I recently picked up a book by Craig Johnson, possibly recommended by someone here.  I found The Dark Horse, a Walt Longmire mystery.  I will look for more in the series.  I just finished Poison Flower, the latest in the  Jane Whitefield series by Thomas Perry.  Poor Jane.  In this book she is kidnapped, shot, and tortured before escaping and getting revenge.  Sometimes I think the series has gone too far when the author has to come up with more and more incredible plots, but the revenge part of the book was sweet, and I definitely look forward to another in the series.  

    I have tried a couple of other authors that were recommended here, but they weren't for me, so I returned them half-read or just-barely-started.  I love public libraries!  

  •  They're awesome, aren't they? (11+ / 0-)

    The Brother Cadfael mysteries were introduced to me by my mom as a teenager. They were and remain some of my favorite mysteries, in large part due to Ellis Peters' brilliant evocation of Cadfael's world and the characters in it.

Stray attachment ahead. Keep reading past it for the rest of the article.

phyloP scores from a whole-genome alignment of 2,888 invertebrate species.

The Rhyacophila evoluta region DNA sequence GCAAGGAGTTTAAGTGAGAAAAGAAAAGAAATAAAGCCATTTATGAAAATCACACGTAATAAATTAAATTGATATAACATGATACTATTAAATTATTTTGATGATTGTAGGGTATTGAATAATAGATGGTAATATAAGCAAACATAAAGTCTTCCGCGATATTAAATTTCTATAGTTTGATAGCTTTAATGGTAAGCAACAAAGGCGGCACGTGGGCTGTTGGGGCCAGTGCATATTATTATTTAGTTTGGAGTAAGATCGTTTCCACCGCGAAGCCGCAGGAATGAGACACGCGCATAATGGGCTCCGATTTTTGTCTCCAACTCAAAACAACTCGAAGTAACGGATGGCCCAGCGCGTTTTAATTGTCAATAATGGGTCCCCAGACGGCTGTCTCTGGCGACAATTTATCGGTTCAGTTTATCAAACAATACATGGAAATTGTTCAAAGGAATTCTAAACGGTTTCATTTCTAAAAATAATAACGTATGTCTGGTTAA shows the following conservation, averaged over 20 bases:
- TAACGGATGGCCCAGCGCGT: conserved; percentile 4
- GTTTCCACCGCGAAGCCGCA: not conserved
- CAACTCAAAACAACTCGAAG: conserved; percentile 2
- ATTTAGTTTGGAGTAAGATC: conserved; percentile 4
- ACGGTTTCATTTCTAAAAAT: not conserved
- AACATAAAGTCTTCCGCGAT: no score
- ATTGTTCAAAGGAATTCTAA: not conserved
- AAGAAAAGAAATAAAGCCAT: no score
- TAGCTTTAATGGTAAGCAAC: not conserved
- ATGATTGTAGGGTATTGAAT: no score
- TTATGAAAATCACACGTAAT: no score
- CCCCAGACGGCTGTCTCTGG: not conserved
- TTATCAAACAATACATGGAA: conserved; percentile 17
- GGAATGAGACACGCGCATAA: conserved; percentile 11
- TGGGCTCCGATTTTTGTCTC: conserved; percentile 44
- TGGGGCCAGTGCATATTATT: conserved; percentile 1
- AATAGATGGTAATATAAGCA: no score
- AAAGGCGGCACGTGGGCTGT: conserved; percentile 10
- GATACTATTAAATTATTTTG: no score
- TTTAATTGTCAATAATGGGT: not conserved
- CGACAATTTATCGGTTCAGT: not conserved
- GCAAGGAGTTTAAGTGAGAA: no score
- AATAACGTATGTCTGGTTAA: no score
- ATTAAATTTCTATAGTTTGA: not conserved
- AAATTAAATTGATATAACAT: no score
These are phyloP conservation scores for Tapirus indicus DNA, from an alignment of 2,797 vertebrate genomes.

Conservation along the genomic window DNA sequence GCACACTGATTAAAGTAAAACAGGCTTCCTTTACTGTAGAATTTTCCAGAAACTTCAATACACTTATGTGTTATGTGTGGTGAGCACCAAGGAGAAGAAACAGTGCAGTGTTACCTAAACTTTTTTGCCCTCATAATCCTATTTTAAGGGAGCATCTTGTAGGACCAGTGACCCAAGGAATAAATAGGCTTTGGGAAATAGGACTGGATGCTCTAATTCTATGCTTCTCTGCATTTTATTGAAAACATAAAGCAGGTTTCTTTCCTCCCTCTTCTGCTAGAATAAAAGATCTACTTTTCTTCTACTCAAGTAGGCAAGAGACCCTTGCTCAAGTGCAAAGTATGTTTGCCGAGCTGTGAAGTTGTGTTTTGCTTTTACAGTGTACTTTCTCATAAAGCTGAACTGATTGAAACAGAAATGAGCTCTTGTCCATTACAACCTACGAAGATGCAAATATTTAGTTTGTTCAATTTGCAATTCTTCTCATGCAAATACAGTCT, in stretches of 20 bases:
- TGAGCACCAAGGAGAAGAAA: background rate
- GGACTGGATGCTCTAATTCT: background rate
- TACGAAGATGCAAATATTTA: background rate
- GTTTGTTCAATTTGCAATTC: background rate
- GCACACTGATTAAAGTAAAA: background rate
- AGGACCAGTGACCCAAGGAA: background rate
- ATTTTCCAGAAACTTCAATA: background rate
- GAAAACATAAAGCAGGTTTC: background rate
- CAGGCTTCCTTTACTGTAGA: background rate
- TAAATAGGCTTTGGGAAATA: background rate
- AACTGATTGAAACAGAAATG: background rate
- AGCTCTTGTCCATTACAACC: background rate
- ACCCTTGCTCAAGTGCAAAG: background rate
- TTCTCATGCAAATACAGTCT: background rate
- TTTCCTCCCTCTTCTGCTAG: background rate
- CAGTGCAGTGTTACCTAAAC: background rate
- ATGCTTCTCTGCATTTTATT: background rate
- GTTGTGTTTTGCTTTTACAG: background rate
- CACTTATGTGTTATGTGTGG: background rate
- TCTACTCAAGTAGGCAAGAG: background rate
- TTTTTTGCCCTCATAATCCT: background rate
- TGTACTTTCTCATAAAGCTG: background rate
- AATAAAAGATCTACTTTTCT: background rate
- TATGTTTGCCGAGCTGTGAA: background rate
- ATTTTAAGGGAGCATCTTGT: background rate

While we're on the subject of excellent historical fiction from the Middle Ages, I highly recommend Sharon Kay Penman's trilogy on the century-long struggle between England and northern Wales (the provinces of Gwynned and Powys, to be precise): "Here Be Dragons", "Falls the Shadow" and "The Reckoning".

    All 3 novels are incredibly rich in their prose and are incredibly fast to read, considering how long they are ("Here Be Dragons" is 730 pages).  The story carries us to places across England, Wales and France, weaving well-known and obscure individuals together in strikingly clear fashion. There's plenty of violence, bloodshed and intrigue, but also many tender, deeply compelling passages that can last several pages.